As seen in Table 2 and Fig. 7, the Fe2O3 amounts of the black paints and red slips range from 8.59 to 16.35%, whereas those of the corresponding red bodies are significantly lower, ranging from 4.16 to 6.98%; the MnO amounts of both the black paints and red slips are higher than those of the red bodies. In comparison, the MnO amounts of the black paints are rather high, up to 5.83%, whereas those of the red slips range from 0.19 to 0.25%. Raman spectrometry shows that the red slip of Sample 12 has peaks at wavenumber 279 cm−1 and 504 cm−1 (Fig. 8a), similar to the characteristic peaks of hematite at 290 cm−1, 505 cm−1, and 613 cm−1 [27,28,29], indicating that its mineral phase is hematite (α-Fe2O3). The Raman shifts may have been due to the small grain size [30]. The black paint of Sample 12 has peaks at 632 cm−1 (Fig. 8b), which corresponds to the characteristic peak of Mn3O4 (black manganese) [31, 32]. For the black paint of Sample 36, the Raman spectroscopy does not show a peak in the range of black manganese, but there is a strong peak at 1594 cm−1 (Fig. 8c), almost identical with the standard peak of carbon black (1595 cm−1 and 1597 cm−1) [33, 34], indicating that the raw material for the black paint of this sample is carbon black.

Fig. 7
figure 7

MnO and Fe2O3 contents of red slip, black paints, and red bodies of the six samples

Fig. 8
figure 8

Raman analysis of the surfaces of pottery samples (a, b Sample 12; c Sample 36; d Sample 67)

Chen et al. [35] found that the black paints of the Majiayao pottery are made of zinc-iron spinel, magnetite, and black manganese ore. Li [36] found that those of the painted pottery from the Guanmiaoshan site in Zhijiang, Hubei province, are made of local iron-manganese nodules. The iron and manganese deposits are quite rich in the Hami Basin. The iron ore reserves of this region rank first in Xinjiang, and the manganese ore deposit is shallow and easily accessible.

In addition to a large amount of painted pottery, the Tianshanbeilu cemetery yielded gray coarse pottery and black fine pottery, the former characterized by the polished gray-black surface, and the latter characterized by a “black body in cross-section, light yellow and light red on surfaces.” It has been shown that the carburizing technique, infusing thick smoke into a closed kiln during firing and infiltrating carbon particles onto the surfaces of pottery wares, was involved in the production of gray coarse pottery. Sample 67 shows strong peaks at 1347 m−1 and 1569 m−1 (Fig. 8d), again close to the characteristic Raman peak of carbon black.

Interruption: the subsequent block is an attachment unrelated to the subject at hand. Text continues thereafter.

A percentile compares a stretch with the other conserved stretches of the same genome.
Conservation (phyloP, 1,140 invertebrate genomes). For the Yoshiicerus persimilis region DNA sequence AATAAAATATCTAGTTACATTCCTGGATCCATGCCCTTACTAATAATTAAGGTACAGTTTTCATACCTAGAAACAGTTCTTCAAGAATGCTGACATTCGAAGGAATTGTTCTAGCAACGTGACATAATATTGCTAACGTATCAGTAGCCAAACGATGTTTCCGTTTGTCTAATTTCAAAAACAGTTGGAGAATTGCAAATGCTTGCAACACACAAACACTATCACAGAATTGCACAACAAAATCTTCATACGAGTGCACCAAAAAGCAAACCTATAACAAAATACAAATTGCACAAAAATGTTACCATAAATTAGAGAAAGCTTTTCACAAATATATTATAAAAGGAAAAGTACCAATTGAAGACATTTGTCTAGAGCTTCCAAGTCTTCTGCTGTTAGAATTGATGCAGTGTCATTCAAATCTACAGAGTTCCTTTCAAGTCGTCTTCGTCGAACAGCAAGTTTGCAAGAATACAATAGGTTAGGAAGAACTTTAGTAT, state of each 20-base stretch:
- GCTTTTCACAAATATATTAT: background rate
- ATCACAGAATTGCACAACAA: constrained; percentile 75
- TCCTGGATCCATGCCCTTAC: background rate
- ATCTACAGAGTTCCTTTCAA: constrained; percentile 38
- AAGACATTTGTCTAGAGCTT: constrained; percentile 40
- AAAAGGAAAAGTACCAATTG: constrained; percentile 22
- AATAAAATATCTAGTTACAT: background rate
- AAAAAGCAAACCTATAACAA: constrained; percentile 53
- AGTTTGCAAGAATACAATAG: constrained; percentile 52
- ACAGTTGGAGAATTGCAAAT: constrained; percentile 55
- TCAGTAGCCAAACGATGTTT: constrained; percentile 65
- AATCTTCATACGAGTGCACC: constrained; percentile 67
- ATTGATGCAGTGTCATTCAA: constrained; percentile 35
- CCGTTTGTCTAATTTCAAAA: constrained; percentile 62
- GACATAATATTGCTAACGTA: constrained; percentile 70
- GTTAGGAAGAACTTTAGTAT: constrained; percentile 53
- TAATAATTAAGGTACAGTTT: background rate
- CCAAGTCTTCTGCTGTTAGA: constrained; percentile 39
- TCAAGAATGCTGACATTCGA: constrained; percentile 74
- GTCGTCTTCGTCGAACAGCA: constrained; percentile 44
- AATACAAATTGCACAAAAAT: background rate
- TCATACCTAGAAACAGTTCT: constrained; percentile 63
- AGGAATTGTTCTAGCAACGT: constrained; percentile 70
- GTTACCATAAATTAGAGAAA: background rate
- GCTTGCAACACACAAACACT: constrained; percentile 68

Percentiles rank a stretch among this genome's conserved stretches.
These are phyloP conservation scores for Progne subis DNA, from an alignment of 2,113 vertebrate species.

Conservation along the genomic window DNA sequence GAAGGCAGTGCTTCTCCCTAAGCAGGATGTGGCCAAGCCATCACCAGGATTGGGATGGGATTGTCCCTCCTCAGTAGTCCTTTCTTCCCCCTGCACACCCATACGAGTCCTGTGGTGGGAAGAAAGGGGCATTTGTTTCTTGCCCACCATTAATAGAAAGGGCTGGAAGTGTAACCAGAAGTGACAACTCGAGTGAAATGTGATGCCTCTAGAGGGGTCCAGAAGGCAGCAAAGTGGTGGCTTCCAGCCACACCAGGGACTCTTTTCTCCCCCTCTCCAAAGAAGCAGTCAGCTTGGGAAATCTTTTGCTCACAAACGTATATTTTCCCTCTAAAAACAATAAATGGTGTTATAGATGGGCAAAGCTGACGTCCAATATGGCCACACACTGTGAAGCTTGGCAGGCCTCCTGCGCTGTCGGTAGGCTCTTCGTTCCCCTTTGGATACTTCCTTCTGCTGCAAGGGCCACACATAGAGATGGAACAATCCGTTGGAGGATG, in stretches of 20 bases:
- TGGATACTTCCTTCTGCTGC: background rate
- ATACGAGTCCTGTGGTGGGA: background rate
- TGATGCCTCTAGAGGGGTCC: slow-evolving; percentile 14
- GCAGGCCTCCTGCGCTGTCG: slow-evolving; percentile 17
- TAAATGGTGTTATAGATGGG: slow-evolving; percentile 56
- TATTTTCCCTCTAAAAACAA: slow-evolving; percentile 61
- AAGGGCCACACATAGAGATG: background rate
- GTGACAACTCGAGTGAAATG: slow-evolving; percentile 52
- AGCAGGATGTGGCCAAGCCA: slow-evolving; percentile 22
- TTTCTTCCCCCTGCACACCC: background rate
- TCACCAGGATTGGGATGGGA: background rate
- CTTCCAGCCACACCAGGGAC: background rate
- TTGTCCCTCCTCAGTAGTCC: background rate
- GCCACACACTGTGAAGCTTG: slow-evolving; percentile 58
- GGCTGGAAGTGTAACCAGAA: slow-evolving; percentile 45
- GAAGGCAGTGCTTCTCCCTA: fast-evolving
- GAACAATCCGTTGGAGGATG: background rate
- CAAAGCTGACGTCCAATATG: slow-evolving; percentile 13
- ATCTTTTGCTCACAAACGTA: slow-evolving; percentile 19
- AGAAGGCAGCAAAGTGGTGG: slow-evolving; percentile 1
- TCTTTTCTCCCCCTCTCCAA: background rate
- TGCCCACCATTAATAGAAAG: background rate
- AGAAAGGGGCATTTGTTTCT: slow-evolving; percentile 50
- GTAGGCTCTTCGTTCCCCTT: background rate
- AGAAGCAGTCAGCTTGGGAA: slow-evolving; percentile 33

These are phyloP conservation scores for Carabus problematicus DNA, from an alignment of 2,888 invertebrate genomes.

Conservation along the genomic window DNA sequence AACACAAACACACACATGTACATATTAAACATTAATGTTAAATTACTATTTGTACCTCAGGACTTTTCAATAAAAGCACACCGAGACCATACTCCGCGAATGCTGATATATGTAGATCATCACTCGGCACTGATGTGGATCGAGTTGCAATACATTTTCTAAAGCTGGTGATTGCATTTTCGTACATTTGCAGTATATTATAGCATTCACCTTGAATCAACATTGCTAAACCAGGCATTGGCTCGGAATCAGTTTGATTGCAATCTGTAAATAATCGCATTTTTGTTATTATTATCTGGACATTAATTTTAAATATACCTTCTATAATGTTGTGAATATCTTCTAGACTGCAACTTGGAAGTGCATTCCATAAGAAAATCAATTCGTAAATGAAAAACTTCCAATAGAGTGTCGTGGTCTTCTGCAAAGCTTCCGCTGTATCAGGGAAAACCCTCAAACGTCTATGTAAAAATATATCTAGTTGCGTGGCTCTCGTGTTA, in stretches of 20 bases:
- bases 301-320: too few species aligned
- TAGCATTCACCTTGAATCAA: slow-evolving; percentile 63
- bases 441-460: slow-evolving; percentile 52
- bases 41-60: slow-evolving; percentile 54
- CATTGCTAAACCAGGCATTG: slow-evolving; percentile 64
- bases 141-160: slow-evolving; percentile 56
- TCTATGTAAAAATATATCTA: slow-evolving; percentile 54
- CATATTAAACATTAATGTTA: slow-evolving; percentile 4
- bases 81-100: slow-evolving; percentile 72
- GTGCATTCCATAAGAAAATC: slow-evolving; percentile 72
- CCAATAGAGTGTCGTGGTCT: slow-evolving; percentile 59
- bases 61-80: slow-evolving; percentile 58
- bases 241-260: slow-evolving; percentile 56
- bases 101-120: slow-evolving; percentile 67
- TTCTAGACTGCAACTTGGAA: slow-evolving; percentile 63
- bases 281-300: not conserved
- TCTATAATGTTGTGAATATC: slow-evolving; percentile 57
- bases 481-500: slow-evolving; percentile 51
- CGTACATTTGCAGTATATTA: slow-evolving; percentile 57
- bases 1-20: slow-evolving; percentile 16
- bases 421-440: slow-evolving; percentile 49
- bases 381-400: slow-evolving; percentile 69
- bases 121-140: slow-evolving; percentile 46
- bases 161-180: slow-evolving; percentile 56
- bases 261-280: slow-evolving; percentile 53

From the above compositional analysis, one can see that the raw material for the coarse pottery in gray, red (unpainted and painted), and yellow (unpainted and painted) is almost the same. The gray coarse pottery is fired in a reducing kiln, and the carburizing technique is used during the firing; the surface is further polished to make the surface smoother and denser; the other types of coarse pottery are fired in oxidizing kilns; most of the red coarse pottery is coated with red slip and painted with black pigment. The black fine pottery is not only different in raw material but also in firing technique. The “black inside and red outside” pottery is distinctive and may have been fired first in reducing kilns but later exposed to air.

Patterns of interaction between Tianshanbeilu, Yaer, and Xichengyi

As stated earlier, the pottery wares from the Tianshanbeilu cemetery have been of great interest to the scholarly community because they are the key to the question of the origin of the Tianshanbeilu culture. In typology, the pottery wares are affiliated with those of the Machang and Siba cultures in the Hexi Corridor to the east. Li [4] has suggested that peoples of the Hexi Corridor migrated to eastern Xinjiang, giving rise to the Tianshanbeilu culture and subsequently contributing to the formation of the Yanbulak culture in the Hami Basin. Therefore, the authors used the compositional data to explore the relationship between the pottery wares from Tianshanbeilu, Xichengyi, a settlement of the Machang and Siba cultures in the Hexi Corridor, and Yaer, a cemetery of the Yanbulak culture in the Hami Basin, and the interaction between the people behind the production and exchange of the pottery wares.

The authors first analyzed the chemical composition of 26 pottery samples from the Yaer cemetery with ED-XRF (Table 3). They compared the data with those of the samples from Tianshanbeilu. The Yaer cemetery is located in the Baiyang River oasis, just over 60 km to the west of Tianshanbeilu, and dated to the late Bronze Age through the early Iron Age, roughly overlapping with the third and fourth phases of the Tianshanbeilu cemetery. In the diagram of principal component analysis (Fig. 9), one can see that some samples from the Yaer cemetery overlap with those of Tianshanbeilu. The majority, however, are concentrated in a separate area. In addition, the samples from Tianshanbeilu are more dispersed than the Yaer ones. One may infer from the facts that the populations of the two cemeteries exchanged some of the pottery wares or exploited the same source of clay for separate production. The Yaer samples are more consistent, mostly coated with red slip and painted in black, and decorated with wave patterns and short vertical stripes (Fig. 10). Similar patterns are found in the coarse pottery samples from the Tianshanbeilu cemetery.

Table 3 Compositional data of the Yaer and Xichengyi pottery samples